If Wagner’s creation of the Dutchman signifies a true Romantic anti-hero then in this season’s musical we are asked to consider Arthur in Camelot to be a twentieth-century counterpart. Though the genres and styles of music-theatre differ significantly, the alchemic individualistic imagining of the two lead characters made some strong connections.
Arthur also has a kind of destiny in which he finds himself trapped. The character himself must take on a role that sets him apart and forces him to carry on his ideals alone and from which there is no exit. David Pittsinger, a phenomenal singer-actor, has created the most complexly-faceted and believable-in-the-flesh Arthur one is ever likely to see.
Pittsinger seems to always go for the truth in the creation of his roles, and it’s an intelligent and well-considered truth at that. What a journey he maps for us with Arthur, showing us how a hero emerges, not so much from the myth of pulling a sword out of a stone, but through the painful evolutionary process of thinking and articulating to a community a new paradigm.
It helps that this singer is delicious on his feet. He physically transforms himself from the lanky young Wart, sliding down tree trunks and awkwardly bumbling around the young Guenevere who’s just been delivered up to him to wed, to a king who has to sit through endless meetings and diplomatic negotiations, and finally into a sad, wise man who has lost the two people he has loved most the better to serve an ideal even he can’t fully understand.
How wonderful to hear Arthur’s songs fully sung, rather than just talked through as some actors have done on-and-off Broadway. It can’t be said enough that to hear a musical with full orchestrations and unamplified voices as Glimmerglass serves up is delicious, rarified fare indeed. To hear the bass-baritone richness of Pittsinger in this role will stay a lifelong memory.
But his performance is only part of the Glimmerglass feast in this cross-over production. Two other truly gifted singer-actors make this Camelot triangle exceptional.
Nathan Gunn as Lancelot is magical. Gunn communicates this man’s self- absorption and insufferable pride while his ability to have fun with this character makes the whole show an enjoyable ride. His movie-star looks can’t even be eclipsed by the stunning shiny armor he wears. The singer’s gorgeous baritone notes rise up and fill the 900-seat hall richly and nobly. Like Pittsinger, Gunn projects a real journey for this character, one that grows in complexity and feeling and shows how through suffering and compassion, the “perfect” knight finally learns humility and the true meaning of service.
Andriana Chuchman may not yet have the professional resumé of her two leading men but she is a simply splendid Guenevere. She plays the innocent, impulsive girl, then kind and generously loving queen, and finally the passionate and tormented lover who is able to make a great sacrifice of herself. She is a gifted soprano, and, like Dunn and Pittsinger, is able to apply her sound successfully in a musical.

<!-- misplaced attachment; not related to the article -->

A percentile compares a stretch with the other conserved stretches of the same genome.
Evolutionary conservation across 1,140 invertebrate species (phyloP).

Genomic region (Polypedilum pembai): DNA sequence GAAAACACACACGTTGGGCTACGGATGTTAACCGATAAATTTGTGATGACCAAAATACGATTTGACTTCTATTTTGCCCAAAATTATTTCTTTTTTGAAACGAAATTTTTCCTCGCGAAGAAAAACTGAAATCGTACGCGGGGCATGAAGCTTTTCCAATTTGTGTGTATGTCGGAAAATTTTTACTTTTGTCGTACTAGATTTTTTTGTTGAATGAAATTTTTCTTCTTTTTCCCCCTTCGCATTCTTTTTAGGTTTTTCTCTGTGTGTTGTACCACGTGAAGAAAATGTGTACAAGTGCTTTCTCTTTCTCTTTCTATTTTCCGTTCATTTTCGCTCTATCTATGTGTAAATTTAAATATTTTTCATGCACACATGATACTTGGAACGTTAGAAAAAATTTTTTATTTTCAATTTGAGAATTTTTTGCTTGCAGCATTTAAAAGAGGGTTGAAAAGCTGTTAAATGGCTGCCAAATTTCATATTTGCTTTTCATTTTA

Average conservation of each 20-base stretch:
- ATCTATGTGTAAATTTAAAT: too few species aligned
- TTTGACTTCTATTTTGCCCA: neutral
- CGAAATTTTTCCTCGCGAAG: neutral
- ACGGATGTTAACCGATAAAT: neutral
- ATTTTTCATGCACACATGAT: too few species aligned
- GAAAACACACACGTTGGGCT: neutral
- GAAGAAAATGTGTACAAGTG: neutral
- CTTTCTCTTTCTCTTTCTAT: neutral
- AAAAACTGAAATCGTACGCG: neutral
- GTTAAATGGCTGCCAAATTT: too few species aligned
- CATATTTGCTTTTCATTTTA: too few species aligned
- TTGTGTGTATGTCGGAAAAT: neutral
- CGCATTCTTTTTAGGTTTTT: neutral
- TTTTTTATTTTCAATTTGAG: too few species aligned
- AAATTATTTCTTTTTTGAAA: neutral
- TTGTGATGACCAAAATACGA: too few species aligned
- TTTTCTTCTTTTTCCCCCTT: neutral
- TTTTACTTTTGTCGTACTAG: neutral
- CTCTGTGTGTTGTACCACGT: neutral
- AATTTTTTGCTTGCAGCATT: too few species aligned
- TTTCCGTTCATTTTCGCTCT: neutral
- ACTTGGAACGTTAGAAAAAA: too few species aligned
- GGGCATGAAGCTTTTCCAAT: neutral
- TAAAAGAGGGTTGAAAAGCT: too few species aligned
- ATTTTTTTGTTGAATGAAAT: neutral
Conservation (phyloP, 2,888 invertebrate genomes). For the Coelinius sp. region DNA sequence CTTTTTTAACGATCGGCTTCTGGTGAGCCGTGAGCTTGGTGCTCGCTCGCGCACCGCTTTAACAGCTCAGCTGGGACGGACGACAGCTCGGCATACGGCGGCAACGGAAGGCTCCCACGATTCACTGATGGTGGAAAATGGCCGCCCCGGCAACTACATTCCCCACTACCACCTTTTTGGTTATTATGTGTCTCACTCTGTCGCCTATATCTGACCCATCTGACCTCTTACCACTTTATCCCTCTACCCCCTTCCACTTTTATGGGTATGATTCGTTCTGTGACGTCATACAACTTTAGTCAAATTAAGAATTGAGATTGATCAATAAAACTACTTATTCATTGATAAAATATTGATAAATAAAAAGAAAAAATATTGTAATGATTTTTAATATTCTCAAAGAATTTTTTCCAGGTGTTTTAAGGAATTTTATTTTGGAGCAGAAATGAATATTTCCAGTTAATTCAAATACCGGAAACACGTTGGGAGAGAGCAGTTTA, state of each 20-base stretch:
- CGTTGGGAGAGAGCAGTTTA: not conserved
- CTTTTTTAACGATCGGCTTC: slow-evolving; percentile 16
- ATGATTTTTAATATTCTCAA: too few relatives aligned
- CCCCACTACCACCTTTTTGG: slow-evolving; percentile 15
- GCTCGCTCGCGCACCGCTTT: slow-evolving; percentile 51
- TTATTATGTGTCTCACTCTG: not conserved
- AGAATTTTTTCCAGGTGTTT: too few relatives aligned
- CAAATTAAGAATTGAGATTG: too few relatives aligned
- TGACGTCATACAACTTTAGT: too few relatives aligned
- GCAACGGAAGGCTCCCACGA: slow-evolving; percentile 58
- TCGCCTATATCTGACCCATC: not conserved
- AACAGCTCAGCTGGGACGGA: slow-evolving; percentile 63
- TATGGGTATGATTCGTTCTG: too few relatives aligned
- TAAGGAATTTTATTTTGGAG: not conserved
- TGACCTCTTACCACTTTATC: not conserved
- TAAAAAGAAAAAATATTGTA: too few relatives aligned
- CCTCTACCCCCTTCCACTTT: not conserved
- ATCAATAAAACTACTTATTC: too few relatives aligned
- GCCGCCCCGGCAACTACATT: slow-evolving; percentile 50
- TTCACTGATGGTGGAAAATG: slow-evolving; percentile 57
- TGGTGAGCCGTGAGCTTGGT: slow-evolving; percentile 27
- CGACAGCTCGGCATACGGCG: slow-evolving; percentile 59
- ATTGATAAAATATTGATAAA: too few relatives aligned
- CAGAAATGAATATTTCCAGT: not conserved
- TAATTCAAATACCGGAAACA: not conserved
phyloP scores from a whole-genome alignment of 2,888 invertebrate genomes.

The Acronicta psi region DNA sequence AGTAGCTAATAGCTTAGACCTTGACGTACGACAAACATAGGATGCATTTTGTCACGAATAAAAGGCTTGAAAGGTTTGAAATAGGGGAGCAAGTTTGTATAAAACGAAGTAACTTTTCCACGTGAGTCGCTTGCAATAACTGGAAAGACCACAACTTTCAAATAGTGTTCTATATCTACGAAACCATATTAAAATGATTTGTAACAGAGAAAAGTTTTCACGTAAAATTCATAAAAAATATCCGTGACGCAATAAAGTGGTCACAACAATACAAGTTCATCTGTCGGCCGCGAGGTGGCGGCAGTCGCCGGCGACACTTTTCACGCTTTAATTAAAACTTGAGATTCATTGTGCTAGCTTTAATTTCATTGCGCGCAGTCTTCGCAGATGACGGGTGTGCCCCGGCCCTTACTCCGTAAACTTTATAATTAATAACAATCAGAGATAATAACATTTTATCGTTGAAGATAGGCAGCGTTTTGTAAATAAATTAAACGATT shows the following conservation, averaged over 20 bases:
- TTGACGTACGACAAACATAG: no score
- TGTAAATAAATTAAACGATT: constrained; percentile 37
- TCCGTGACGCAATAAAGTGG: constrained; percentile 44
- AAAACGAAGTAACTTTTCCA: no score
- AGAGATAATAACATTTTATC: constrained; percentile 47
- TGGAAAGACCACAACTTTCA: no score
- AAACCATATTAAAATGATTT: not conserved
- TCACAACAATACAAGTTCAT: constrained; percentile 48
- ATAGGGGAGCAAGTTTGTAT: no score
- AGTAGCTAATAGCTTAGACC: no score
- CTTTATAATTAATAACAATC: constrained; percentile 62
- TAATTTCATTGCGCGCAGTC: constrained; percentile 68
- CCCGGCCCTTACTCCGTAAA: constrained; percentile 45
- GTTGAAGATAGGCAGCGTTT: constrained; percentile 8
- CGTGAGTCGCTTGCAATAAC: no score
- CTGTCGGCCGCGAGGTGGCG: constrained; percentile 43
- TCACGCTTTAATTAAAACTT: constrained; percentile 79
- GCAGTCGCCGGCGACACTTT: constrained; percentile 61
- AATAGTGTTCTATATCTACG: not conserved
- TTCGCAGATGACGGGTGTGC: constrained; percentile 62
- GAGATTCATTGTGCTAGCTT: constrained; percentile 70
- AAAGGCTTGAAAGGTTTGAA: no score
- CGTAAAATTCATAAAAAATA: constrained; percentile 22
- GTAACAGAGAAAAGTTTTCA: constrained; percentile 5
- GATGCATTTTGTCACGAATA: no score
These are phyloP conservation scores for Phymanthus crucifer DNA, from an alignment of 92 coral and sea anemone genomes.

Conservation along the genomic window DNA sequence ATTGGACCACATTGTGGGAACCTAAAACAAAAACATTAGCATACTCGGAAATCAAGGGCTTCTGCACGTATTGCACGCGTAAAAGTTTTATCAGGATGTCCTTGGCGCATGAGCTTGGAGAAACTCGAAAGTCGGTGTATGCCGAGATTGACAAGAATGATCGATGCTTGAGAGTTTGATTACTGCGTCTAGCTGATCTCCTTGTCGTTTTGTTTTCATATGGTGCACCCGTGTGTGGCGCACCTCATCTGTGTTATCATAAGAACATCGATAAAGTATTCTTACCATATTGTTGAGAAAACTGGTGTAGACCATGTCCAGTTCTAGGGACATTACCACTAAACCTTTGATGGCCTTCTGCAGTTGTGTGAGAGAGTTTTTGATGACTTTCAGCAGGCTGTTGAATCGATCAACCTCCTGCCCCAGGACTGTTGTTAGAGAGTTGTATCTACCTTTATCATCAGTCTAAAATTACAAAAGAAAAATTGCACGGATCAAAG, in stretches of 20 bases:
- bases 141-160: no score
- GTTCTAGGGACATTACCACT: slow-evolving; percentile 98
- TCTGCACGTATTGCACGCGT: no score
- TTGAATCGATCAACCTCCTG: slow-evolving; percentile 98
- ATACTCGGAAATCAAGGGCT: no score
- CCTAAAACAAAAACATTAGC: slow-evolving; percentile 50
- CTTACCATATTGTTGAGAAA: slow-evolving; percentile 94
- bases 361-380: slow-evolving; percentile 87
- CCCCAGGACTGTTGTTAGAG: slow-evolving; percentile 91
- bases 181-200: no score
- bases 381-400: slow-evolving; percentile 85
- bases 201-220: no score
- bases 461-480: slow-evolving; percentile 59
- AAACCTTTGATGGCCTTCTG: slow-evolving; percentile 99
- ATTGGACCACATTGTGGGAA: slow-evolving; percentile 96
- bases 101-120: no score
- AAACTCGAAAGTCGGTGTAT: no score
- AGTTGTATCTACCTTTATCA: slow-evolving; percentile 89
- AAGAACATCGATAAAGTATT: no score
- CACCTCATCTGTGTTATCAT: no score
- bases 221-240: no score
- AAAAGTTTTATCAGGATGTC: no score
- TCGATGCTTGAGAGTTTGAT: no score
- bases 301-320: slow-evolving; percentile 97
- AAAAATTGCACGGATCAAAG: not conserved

The chorus members sang beautifully as well – in this show as throughout the season. These singers moved with ease between the Wagnerian demands of The Flying Dutchman and the Lerner and Lowe musical. Special mention should go to the memorable Clay Hilley, Noel Bouley, and Wayne Hu as the three knights in Camelot.
This year, the singers are most successful moving back and forth between music-theatre styles, and the works stand together in a kind of seamless whole.
The one jarring exception to this in my mind was the casting of Jack Noseworthy as Mordred. It may be the way the part is written – Mordred is, after all, a skunky character – and reinstating the crowd-pleaser song “Fie on Goodness” pushes the character even further “out there.” The singer-actor certainly has the chops to compete with other unamplified-champs on stage. But when Noseworthy entered, it felt like Broadway wattage jumped up. Nowhere was there a suggestion of nuance or a psychological wound explored (and there’s plenty in the set up.)
The audience clearly ate the performance up, but it made me uncomfortable and since then I have reflected again on the question of performance styles and audience expectations. (Oh, dear, I can’t lump together musical singers. Wynn Harmon comes from that side of music-theatre and he is just delightful doubling in the roles of magician Merlin and the affable Pellinore.)
Closes August 23, 2013
Glimmerglass Festival 2013
7300 State Highway 80
Cooperstown, NY 13326
2 hours, 50 minutes with 1 intermission
Tickets: $10 – $117
Details and Tickets
Nonetheless, all in all, there is elegance in every aspect of the Camelot production that helps elevate the musical to grand music-theatre and therefore constitutes such a successful choice for Glimmerglass and its operatic tradition. Paul Tazewell’s costumes are just scrumptious, all metallic hues a’glittering. There are eleven for Miss Chuchman alone that exquisitely set off her lithe body.
Kevin Depinet as stage designer and Robert Wierzel with lighting have created together beautiful romantic stage pictures. A Camelot castle in the clouds is painted on a canvas that floats above the stage serving to all as reminder of Arthur’s idealized societal dream. When it and the heavy iron candelabra that also serves as symbol of the Round Table go crashing to the floor, it felt an emotional blow indeed as if the dream had been destroyed forever.
Camelot by Alan Jay Lerner and Frederick Loewe . Directed by Robert Longbottom . Produced by Glimmerglass Festival . Reviewed by Susan Galbraith